Seeing strands of hair on your comb can affect your confidence levels because our hair is a prominent feature that affects how we‘re perceived.
It’s a common problem for both men and women in the United States. If you’re suffering from hair fall but aren’t sure about the reasons, we’ve listed down some significant causes here:
According to research, 95% of the men suffer from male pattern baldness, scientifically known as androgenetic alopecia. Your genes trigger it, and although there isn’t a definite answer to how it’s inherited, it’s hereditary.
If a close relative of yours is balding, there are high chances that you’ll experience it too. Doctors and scientists cannot comprehend how hormonal changes lead to shrinkage of hair follicles or why balding occurs.
Whenever we think of genetic hair loss, the male pattern baldness is the first thing that comes to mind. According to the American Academy of Dermatology, it usually begins with a thinning hairline above the crown and temples for them.
It’s essential to note that women are also susceptible to this kind of hair loss. Women’s hair loss is concentrated at the crown of their head. Depending on your family history, hair fall can begin as early as in our teenage. You might notice your hair getting thinner, finer, and shorter!
Emotional or physical stress
If you experience stress, anxiety, or have undergone a traumatic, life-altering event like a death in your family, divorce, a job change, hair fall can be expected. Your body will focus on getting you through this process, which causes a temporary halt in hair growth, leading to hair fall. There are two types of hair loss that are connected with high-stress levels:
- Trichotillomania. This is when you have an irresistible urge to pluck out hair from your scalp, eyebrows, or other body parts. Hair plucking is a way of dealing with negative emotions or uncomfortable feelings, such as stress, loneliness, tension, and frustration.
- Telogen effluvium. This is when high-stress levels push hair follicles into a resting phase. The affected hairs then fall out suddenly with washing or combing.
But don’t worry, hair loss due to stress isn’t permanent. Once your stress is under control, your hair can grow back.
During your life, you will see your hair go through three life stages.
At first, it will grow incredibly well; this is known as the growth phase. In the transitional phase, the growth stops, but your hair doesn’t fall. Lastly, you experience hair fall in the resting stage.
The overflow of hormones during pregnancy are responsible for these hair transitions. This causes a woman’s hair to go back into a rapid growth mode with almost no hair fall.
Once the woman delivers, her estrogen levels go back to normal, which causes her hair to resume its regular growth cycles, leading to hair fall. This type of hair loss is known as telogen effluvium. It occurs months after a stress event such as childbirth. Post-delivery, mild shedding is common for some women.
Another hair loss related to childbirth is postpartum hair loss. This is temporary and can be treated with volumizing shampoos and conditioners.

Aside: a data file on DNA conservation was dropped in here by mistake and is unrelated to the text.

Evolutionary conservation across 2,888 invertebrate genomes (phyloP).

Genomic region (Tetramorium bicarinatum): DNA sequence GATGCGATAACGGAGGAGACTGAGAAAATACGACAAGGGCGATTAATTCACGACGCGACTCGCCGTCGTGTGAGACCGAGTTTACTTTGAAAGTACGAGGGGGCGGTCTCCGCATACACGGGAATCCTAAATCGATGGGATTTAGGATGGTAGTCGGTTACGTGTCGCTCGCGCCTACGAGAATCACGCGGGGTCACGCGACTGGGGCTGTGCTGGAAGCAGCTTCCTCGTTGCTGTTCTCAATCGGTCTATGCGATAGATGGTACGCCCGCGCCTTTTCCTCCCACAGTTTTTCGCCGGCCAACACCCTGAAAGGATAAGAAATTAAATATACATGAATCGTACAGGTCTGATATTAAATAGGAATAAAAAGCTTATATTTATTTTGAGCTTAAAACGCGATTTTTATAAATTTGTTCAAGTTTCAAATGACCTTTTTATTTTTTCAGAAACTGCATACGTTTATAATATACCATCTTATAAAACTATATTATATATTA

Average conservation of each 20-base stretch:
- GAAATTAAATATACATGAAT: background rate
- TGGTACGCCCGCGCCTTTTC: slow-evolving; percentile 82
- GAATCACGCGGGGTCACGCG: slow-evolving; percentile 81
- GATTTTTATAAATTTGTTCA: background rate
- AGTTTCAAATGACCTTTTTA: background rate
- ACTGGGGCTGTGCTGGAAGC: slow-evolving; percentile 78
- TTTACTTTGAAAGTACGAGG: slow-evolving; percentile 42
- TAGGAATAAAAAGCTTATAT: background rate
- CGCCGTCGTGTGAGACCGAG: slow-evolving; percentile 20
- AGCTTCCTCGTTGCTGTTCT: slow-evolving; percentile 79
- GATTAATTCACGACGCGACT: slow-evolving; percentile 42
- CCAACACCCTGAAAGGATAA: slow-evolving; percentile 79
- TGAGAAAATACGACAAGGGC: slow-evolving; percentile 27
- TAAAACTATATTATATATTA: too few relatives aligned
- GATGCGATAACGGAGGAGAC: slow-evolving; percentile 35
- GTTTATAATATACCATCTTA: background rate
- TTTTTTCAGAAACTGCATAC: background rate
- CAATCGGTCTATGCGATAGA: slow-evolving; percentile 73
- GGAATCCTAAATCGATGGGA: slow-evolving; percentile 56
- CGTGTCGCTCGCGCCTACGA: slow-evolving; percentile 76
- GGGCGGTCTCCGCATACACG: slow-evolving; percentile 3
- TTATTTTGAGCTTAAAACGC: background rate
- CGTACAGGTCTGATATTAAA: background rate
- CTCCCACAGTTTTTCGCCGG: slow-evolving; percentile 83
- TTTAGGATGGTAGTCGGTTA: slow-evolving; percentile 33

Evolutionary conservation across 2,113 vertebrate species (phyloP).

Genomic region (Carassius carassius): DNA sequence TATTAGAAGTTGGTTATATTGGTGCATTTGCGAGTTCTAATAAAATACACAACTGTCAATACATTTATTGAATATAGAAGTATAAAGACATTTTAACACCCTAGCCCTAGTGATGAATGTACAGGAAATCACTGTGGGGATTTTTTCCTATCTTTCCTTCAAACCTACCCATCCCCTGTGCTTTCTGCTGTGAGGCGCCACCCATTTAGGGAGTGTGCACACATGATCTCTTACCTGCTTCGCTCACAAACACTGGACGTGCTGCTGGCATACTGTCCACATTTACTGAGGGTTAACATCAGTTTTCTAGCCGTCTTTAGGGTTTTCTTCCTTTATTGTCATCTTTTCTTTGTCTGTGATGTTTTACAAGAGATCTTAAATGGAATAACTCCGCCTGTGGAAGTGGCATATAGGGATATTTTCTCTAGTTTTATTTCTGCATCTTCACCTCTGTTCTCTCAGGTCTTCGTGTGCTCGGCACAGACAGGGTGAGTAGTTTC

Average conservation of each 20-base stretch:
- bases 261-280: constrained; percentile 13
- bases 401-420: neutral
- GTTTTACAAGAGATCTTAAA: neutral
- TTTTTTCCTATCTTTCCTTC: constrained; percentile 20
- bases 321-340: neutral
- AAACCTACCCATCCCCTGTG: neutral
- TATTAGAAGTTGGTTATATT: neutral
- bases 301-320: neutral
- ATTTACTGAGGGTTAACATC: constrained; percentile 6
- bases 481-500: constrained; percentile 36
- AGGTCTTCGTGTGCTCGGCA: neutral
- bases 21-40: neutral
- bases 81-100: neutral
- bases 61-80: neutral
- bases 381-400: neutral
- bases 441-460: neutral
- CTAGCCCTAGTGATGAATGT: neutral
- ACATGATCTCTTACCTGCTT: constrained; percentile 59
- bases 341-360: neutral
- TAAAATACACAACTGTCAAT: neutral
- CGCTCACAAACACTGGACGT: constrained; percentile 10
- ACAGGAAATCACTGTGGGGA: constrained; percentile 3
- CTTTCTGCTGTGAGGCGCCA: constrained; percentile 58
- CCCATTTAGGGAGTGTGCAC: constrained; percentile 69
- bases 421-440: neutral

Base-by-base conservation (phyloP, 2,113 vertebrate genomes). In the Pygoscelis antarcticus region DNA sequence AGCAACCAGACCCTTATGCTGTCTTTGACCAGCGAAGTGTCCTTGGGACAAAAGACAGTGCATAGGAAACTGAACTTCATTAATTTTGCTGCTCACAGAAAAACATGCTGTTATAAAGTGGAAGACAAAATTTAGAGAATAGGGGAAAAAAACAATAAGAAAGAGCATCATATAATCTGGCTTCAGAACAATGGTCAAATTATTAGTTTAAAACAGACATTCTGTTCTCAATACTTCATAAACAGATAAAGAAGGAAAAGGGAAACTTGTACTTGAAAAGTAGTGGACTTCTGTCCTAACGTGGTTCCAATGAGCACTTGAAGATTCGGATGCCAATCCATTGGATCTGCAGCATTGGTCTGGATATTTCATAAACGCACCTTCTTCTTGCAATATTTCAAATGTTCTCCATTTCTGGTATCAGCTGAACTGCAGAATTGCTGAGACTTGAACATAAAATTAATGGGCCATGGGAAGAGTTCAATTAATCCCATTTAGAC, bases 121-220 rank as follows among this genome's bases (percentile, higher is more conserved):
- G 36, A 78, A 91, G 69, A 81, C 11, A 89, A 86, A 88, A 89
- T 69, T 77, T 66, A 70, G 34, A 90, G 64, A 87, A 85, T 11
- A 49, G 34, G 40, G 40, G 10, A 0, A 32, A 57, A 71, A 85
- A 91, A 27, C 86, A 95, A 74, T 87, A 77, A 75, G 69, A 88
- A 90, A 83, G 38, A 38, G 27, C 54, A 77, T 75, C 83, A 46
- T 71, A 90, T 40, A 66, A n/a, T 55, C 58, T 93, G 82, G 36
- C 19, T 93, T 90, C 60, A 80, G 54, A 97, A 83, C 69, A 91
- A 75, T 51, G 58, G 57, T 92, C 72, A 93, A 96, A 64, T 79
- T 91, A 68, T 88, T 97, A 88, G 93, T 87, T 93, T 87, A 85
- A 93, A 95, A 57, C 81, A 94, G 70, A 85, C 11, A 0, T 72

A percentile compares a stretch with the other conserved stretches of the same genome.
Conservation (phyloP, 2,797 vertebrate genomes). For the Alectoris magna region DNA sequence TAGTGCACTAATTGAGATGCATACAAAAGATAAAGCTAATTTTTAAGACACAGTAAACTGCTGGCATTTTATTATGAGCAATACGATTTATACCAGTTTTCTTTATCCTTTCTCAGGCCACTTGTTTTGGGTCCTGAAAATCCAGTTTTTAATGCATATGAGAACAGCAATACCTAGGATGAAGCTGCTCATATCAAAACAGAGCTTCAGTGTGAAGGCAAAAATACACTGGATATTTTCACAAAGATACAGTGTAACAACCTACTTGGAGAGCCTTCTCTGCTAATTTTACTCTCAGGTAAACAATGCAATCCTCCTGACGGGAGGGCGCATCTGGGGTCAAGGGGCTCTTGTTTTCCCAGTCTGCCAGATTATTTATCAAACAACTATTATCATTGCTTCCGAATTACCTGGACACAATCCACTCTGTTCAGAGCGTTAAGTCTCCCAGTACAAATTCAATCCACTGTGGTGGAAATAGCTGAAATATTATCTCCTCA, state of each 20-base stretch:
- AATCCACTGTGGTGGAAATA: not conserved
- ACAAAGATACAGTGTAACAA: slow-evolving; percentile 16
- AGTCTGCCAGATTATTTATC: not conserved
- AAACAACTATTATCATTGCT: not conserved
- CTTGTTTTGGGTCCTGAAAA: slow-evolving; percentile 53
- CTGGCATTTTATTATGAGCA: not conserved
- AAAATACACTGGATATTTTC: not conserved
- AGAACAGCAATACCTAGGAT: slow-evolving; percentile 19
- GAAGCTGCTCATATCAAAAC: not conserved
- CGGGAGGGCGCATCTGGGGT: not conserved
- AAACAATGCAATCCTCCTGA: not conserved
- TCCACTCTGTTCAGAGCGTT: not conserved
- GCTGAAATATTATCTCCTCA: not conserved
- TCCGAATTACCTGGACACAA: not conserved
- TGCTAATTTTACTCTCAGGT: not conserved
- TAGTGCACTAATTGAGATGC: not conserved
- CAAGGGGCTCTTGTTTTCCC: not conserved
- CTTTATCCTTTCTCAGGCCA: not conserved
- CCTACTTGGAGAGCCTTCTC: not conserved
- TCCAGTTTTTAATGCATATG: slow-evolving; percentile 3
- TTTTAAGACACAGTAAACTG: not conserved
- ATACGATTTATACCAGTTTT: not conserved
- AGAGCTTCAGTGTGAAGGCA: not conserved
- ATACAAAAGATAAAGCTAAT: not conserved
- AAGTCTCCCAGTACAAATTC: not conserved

An autoimmune disorder occurs when your body’s immune system mistakenly attacks and destroys healthy body tissue; one example is Alopecia areata. When a person has alopecia areata, the cells in their immune system attack their hair follicles, causing hair fall. The more hair follicles are attacked by the immune system, the more hair loss you experience. The amount of hair loss varies; some may lose hair on certain spots, whereas others experience intense hair fall.
Hair growth is also a possibility for people with alopecia areata, but there’s no guarantee that it won’t fall off again. According to the ADD, dermatologists can prescribe treatments like corticosteroid injection to stimulate hair growth.
Thyroid disease, sickle-cell anemia, or rheumatoid arthritis also causes hair loss. Lupus causes scarring of the hair follicle, which results in permanent hair loss. These diseases require a diagnosis from an experienced health care provider. If you think your hair loss is associated with an underlying issue like an autoimmune condition, it’s crucial to set up an appointment with your doctor as soon as possible.
Although medications are prescribed for faster and effective healing, certain drugs can cause hair loss as well by interfering with the normal cycle of your hair growth. Medications can lead to two types of hair loss—anagen effluvium and telogen effluvium (similar to stress).
The anagen phase lasts for two to six years, during which hair growth increases. The telogen phase lasts about three months.
Drugs prescribed to manage high blood pressure, depression, cancer, and arthritis are commonly linked to hair loss issues.
Old Wives’ Tales
Now that we’ve seen some scientific reasons, there are several old wives’ tales about hair fall as well:
- Wearing a baseball cap
- Swimming in saltwater or a chlorinated pool
- Excessive use of Sunscreen
- Hairdryers lead to permanent hair loss.
Looking for a permanent solution?
While there might be several reasons linked to hair fall, you don’t have to spend all your life dealing with bald spots and a receding hairline. A scalp micropigmentation (SMP) process will give you the illusion of natural, thicker, and a head full of hair!
The SMP treatment uses pigments to tattoo your scalp’s epidermal layer to replicate the natural hair follicles’ look. This is a non-invasive, pain-free procedure that’ll last several years before you need a touchup.
At Delaware Scalp Micropigmentation, we offer top quality hair loss treatments such as scalp Micropigmentation services to Delaware’s men and women. Our experts are certified and are familiar with specialized techniques and tools to make your experience easy-breezy and unforgettable!
To learn more about our hair loss treatment services, call 302-292-0380, or visit our website.